Vietnam launches design for clean energy future

15:57 | 06/06/2018
The design for a clean energy future in Vietnam was announced at a conference in Hanoi on June 5.
vietnam launches design for clean energy future
Green energy was a smart move for Vietnam in response to climate change as the country had solar and wind power potential.-Photo

Nguy Thi Khanh, executive director of the Green Innovation and Development Centre (GreenID), said the design was the result of a GreenID study on development scenarios for electricity sources in Vietnam.

With the criteria focusing on health benefits, feasible costs and national energy security, the research showed that Vietnam might not need to build coal-fired thermal power plants but still achieve energy security at affordable prices.

Nghiem Vu Khai, vice chairman of the Vietnam Union of Science and Technology Associations, said green energy was a smart move for Vietnam in response to climate change as the country had solar and wind power potential.

Dao Trong Tu, deputy head of the Centre for Sustainable Development of Water Resources and Climate Change Adaptation, highlighted many benefits of the design.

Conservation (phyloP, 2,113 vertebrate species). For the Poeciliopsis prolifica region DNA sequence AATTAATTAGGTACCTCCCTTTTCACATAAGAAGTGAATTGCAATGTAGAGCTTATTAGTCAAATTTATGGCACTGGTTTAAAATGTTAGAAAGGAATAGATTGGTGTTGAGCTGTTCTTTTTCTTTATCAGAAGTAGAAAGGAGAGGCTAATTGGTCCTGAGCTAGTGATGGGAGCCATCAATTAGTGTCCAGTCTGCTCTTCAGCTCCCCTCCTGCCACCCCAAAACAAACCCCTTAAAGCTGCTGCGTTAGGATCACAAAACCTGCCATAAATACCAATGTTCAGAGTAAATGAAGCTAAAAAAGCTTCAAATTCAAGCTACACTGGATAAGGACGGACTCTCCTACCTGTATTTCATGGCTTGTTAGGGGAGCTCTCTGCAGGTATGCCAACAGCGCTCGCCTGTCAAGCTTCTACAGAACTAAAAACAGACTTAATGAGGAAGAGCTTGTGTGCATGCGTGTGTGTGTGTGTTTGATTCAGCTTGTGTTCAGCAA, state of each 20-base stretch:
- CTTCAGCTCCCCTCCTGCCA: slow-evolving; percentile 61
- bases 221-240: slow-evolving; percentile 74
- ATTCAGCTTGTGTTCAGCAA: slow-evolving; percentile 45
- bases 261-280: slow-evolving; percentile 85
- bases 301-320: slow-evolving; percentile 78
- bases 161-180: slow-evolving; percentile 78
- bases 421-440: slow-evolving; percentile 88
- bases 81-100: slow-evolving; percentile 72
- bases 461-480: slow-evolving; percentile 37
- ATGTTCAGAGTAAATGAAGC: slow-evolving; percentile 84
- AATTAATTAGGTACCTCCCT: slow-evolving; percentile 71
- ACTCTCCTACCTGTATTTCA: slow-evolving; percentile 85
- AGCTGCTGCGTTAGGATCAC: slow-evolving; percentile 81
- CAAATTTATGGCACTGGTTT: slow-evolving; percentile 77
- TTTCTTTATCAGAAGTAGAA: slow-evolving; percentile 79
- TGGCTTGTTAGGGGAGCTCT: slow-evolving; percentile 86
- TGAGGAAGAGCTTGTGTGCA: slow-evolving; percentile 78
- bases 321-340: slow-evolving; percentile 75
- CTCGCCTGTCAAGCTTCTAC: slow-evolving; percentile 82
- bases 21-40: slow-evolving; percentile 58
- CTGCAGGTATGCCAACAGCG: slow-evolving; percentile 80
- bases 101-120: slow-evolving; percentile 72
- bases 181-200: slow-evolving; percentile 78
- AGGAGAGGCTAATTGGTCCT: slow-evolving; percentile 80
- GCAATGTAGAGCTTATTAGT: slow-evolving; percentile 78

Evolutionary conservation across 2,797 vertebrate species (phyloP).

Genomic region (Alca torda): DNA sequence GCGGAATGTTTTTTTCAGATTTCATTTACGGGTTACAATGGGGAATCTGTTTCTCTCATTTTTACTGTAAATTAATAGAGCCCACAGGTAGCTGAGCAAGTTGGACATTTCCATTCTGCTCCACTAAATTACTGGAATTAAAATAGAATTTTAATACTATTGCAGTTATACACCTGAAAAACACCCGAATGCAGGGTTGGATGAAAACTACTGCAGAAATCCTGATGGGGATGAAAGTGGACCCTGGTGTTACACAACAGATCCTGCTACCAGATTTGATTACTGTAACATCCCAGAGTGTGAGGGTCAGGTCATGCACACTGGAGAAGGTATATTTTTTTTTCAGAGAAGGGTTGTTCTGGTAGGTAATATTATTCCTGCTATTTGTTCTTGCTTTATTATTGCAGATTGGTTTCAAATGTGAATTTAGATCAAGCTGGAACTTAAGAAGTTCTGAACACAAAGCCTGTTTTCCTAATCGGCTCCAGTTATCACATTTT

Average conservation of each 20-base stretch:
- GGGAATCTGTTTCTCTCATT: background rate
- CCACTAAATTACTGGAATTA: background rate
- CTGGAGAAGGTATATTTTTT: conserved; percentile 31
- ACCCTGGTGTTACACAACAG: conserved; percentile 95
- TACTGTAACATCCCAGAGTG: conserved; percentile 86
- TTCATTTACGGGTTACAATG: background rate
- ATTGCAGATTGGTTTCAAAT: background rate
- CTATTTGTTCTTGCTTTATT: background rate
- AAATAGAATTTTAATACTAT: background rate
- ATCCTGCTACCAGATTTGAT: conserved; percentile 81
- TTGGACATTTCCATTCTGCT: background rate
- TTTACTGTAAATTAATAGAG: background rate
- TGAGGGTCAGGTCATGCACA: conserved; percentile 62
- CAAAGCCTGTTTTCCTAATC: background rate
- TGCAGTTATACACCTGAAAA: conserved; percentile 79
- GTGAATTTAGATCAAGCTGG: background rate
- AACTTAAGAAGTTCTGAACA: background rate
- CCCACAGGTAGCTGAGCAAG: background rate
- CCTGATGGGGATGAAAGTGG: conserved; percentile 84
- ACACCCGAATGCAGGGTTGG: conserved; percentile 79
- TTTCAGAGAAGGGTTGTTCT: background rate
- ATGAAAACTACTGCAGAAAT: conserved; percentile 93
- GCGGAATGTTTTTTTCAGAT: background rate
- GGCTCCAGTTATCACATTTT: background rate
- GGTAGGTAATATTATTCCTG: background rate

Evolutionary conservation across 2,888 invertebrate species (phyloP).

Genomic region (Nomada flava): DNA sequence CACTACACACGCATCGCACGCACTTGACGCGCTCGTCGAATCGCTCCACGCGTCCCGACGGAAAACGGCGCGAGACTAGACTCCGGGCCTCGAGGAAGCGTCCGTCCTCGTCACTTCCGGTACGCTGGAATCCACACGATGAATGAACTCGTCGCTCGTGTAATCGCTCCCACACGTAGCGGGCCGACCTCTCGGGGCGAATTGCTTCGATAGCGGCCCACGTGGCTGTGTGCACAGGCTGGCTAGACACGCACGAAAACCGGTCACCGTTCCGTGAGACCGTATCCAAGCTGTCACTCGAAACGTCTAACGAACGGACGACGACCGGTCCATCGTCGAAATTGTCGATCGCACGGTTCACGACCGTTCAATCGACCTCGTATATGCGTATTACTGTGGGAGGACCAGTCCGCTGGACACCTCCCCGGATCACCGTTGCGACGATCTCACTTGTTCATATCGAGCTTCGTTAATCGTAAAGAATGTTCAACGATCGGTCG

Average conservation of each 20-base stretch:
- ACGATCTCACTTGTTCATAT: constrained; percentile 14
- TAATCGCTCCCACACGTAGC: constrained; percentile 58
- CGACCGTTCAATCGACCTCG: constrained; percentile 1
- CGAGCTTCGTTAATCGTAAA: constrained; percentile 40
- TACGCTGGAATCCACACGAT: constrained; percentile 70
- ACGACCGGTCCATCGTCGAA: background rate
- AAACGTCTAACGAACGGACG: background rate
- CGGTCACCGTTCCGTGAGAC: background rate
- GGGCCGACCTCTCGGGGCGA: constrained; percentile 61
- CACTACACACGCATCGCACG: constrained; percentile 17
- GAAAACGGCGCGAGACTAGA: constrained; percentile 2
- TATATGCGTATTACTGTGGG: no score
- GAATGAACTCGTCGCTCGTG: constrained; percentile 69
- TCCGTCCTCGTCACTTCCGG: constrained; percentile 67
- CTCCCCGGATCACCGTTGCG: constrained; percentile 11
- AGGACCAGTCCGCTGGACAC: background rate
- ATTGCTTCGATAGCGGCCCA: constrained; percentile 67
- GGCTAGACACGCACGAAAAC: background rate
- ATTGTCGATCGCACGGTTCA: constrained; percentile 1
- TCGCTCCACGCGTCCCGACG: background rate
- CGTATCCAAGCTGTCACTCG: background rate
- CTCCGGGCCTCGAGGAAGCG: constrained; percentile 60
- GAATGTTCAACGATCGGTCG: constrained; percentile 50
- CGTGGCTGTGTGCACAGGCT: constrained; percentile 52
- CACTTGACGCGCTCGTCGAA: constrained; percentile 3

According to him, the design will help ensure energy security in the country by reducing coal imports and avoiding the construction of some 25 coal-fired thermal power plants by 2030, thus cutting the pressure of mobilising US$60 billion for the construction.

This will prevent the country from burning approximately 70 million tonnes of coal per year, which means Vietnam will save some US$7 billion every year by cutting down coal imports. The volume of CO2 emissions will drop by some 116 million tonnes annually, while the country’s air and water will become less polluted. The design is estimated to help prevent 7,600 early deaths per year by 2030.

Participants at the conference approved of the design, saying that the study put forth a safe and suitable option in meeting Vietnam’s future demand for energy.

The design presents the country with adequate energy, protecting the environment and human health, said Nguyen Trong An, deputy director of the Research and Training Centre for Community Development.


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